I’m sure you all know by now that poke is getting it’s time in the spotlight here in NYC. This healthy, simple, and delicious Hawaiian dish is literally popping up everywhere all over the city. Probably because people are realizing how easy it is; if you serve sushi you can serve poké! It has the same craveable flavors as sushi but is much more versatile and the combinations are endless. Matt and I have recently begun “cooking” poké at home because it’s quick, easy, and really good for you. I enjoyed experimenting with this Shiso Miso Salmon Poke which is less traditional than the recipes we usually make.
If you know me personally you’ve probably heard how Matt took me to a poke making class as my Christmas gift this year! If you didn’t know, you can read about it here. (By the way, it was so so so fun!). Ever since then Matt and I really enjoy recreating what we learned whenever we have a night in. A few months ago Matt came home with The Poke Cookbook by Martha Cheng as a little surprise for me (and a not-so-subtle hint that he wants me to cook more poke). It’s got some great classic recipes like Ahi Tuna and Spicy Salmon, but we’ve already cooked plenty of that and I wanted to try something non-traditional and modern, which this book is excellent for. My eyes fell on the Shiso Miso Salmon poke because I have a large container of miso in the fridge that I’d like to use, and the addition of sweet corn kernels and apples sounded fantastic.
As a disclaimer, making poke can be kind of expensive. It’s because of the type of fish you need; you basically need either sushi-grade fish or be willing to discuss with your fish monger about when the fish was caught, how fresh it is, whether it is safe to eat raw, etc. Since I’m usually in a rush I just go to the seafood section of Whole Foods and get the vacuum sealed frozen sushi-grade salmon or tuna, which is totally fine but runs about $15 per package (and you need two or three packages). But that’s really the only cost, as most other ingredients are cheap (think soy sauce, scallions, etc.)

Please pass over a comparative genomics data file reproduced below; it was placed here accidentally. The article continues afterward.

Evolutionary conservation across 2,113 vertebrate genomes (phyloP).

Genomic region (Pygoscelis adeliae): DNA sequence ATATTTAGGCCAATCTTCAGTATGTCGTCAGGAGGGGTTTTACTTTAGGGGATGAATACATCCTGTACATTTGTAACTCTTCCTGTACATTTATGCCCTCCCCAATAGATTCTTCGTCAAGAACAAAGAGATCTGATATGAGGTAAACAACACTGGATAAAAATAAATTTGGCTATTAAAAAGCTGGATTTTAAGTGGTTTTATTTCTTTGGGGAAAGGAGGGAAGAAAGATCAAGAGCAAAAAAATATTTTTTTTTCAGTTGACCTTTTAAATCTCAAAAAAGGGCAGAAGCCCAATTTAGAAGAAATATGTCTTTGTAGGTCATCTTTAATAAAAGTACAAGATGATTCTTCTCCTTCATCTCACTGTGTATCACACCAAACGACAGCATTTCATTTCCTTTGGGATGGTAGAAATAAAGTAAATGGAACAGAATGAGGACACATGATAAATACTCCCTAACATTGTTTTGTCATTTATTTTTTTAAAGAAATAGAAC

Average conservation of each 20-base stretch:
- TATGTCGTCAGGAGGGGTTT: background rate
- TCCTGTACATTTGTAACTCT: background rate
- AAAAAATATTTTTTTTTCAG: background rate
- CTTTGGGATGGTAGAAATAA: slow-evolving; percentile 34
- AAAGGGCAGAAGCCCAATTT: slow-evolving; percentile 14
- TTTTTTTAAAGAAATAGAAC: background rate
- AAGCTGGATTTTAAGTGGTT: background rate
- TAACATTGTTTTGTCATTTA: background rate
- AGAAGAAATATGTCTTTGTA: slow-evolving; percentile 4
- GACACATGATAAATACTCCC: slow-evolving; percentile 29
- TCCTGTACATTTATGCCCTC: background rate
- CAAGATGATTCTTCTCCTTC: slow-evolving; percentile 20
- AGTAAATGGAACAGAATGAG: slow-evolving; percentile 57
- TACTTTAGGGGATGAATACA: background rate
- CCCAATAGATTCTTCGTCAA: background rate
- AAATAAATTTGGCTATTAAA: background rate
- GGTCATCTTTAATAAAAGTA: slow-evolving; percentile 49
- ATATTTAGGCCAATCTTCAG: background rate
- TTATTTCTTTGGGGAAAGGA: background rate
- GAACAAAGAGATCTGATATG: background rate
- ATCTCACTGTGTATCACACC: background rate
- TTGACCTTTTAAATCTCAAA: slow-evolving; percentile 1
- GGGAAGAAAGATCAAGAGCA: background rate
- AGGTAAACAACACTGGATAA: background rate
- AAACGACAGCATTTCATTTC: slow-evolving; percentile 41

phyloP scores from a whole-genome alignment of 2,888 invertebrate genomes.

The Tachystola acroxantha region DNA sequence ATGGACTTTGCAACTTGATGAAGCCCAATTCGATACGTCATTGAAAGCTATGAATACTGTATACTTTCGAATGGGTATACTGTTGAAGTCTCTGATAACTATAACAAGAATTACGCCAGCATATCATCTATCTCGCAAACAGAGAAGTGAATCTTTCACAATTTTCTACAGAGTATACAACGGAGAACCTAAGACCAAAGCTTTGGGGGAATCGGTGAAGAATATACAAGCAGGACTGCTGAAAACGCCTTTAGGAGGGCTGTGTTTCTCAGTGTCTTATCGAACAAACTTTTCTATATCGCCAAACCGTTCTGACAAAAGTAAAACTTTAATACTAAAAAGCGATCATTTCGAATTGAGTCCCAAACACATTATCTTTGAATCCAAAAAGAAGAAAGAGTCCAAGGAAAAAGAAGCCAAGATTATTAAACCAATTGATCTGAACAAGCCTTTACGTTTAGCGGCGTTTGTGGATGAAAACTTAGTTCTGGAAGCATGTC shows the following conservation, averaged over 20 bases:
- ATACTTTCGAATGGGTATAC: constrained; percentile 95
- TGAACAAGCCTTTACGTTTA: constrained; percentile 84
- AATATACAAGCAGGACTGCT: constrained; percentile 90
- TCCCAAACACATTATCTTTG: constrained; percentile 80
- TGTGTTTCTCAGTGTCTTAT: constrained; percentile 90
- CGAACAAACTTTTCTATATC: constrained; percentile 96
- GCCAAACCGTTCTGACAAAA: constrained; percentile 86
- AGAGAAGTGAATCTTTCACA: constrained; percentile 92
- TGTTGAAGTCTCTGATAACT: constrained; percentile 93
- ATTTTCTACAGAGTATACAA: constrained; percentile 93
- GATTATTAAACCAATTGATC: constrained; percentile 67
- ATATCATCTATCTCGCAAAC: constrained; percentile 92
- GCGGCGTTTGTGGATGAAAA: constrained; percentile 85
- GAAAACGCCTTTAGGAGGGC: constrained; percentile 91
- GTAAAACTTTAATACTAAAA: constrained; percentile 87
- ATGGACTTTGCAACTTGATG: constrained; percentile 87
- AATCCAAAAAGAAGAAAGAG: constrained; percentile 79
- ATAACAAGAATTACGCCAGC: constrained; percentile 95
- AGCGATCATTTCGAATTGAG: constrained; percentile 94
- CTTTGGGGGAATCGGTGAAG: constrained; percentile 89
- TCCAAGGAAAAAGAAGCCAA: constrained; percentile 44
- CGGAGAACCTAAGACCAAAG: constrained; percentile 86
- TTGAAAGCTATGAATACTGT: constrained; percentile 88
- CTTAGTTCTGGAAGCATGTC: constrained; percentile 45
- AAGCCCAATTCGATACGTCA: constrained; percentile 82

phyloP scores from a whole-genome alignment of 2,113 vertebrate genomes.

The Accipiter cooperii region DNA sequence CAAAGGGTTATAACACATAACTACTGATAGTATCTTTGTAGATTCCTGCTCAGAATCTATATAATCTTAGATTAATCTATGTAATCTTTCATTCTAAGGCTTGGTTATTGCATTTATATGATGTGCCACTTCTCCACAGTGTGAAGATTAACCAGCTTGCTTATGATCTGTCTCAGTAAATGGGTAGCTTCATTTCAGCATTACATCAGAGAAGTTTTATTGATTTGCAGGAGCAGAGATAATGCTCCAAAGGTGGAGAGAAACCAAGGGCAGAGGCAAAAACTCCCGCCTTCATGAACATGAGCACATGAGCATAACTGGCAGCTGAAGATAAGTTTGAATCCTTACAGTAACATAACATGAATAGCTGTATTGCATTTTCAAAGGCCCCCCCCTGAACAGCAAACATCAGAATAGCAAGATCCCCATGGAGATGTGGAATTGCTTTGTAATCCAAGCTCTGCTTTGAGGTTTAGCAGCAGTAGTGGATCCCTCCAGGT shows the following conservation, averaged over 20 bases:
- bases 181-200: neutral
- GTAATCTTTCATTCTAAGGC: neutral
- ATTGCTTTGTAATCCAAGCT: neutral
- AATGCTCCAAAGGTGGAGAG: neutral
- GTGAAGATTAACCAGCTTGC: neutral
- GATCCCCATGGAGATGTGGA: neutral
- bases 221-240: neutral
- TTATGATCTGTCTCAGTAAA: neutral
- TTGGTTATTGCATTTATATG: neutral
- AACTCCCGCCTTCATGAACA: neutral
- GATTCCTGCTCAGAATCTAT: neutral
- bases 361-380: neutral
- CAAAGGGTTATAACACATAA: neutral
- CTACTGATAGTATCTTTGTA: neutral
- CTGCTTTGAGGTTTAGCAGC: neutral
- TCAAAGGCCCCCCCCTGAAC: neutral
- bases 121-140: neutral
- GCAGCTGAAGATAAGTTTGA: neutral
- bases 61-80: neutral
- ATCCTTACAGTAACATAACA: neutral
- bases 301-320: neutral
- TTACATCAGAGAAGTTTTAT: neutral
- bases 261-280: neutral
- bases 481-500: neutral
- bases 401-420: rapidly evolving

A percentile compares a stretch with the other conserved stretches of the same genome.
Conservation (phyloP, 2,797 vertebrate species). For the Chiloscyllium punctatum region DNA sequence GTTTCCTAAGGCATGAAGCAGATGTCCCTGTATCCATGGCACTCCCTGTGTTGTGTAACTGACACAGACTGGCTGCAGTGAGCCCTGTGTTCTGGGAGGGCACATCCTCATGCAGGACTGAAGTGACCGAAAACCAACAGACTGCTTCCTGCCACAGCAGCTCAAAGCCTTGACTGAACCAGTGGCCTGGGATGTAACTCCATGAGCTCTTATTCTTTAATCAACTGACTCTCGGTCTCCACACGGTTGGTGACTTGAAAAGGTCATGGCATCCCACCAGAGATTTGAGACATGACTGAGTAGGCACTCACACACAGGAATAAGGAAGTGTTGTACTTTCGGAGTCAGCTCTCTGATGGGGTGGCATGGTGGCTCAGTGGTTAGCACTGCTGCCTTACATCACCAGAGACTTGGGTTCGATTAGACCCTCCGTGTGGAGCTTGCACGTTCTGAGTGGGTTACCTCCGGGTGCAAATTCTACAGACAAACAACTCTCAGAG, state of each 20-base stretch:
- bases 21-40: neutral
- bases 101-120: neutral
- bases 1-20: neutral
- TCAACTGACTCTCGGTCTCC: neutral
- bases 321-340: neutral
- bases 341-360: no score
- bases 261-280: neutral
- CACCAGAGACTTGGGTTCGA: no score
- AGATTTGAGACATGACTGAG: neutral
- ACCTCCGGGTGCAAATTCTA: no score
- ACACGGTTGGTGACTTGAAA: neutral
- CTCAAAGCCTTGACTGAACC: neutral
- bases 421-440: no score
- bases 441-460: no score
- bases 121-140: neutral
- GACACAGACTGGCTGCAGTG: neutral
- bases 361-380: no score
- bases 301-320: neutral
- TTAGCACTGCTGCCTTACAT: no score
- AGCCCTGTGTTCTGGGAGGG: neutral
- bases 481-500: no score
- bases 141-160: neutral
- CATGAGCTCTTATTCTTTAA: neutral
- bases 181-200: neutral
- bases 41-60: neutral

This particular recipe called for shiso, which is apparently a type of minty/basily/fennely Asian herb. As a substitute you can use basil and mint instead if you can’t find it (which you probably can’t unless you live near an Asian grocery store). The recipe also calls for macadamia nuts, but HOLY COW the container was like $13! so I opted for Brazilian nuts instead because they’re fatty and a similar texture.
What I love about poke is that there is really no cooking involved. You just mix everything together and voila! So when I got home from the store this meal literally took 15 minutes to whip up; just chop everything up and mix well! I served this poke with brown sushi rice which made it more hearty and savory (add a tablespoon each of rice vinegar and mirin to the rice after it cooks… it’s so much better). This poke was really good, sweet, and fresh, and I definitely enjoyed it. I will admit I missed the salty umami bite of traditional poke with all the soy sauce and rice vinegar and such, but this was a refreshing alternative for someone who is bored to death with having the same type of poke all the time!
Shiso Miso Salmon Poke (serves 2-3)
- 1 lb. sushi-grade salmon, centimeter diced
- 1 cup diced Fuji apple, diced
- 1 cup fresh sweet corn (uncooked, sliced off the cob)
- 25 fresh shiso leaves (or 1 1/2 cup fresh basil leaves and 1/2 cup fresh mint leaves)
- 1 garlic clove
- 1/2 cup olive oil
- 1/4 cup macadamia nuts (or Brazilian nuts or cashews), roughly chopped
- 4 tsp miso
- 1 Tbsp fresh lemon juice
Make the shiso sauce by combining the shiso (or basil/mint), garlic, olive oil, miso, and lemon juice in a food processor until completely combined. Add this to a medium bowl with the salmon, nuts, apples, and corn, and fold gently until mixed. Serve right away over a bowl of steamed rice.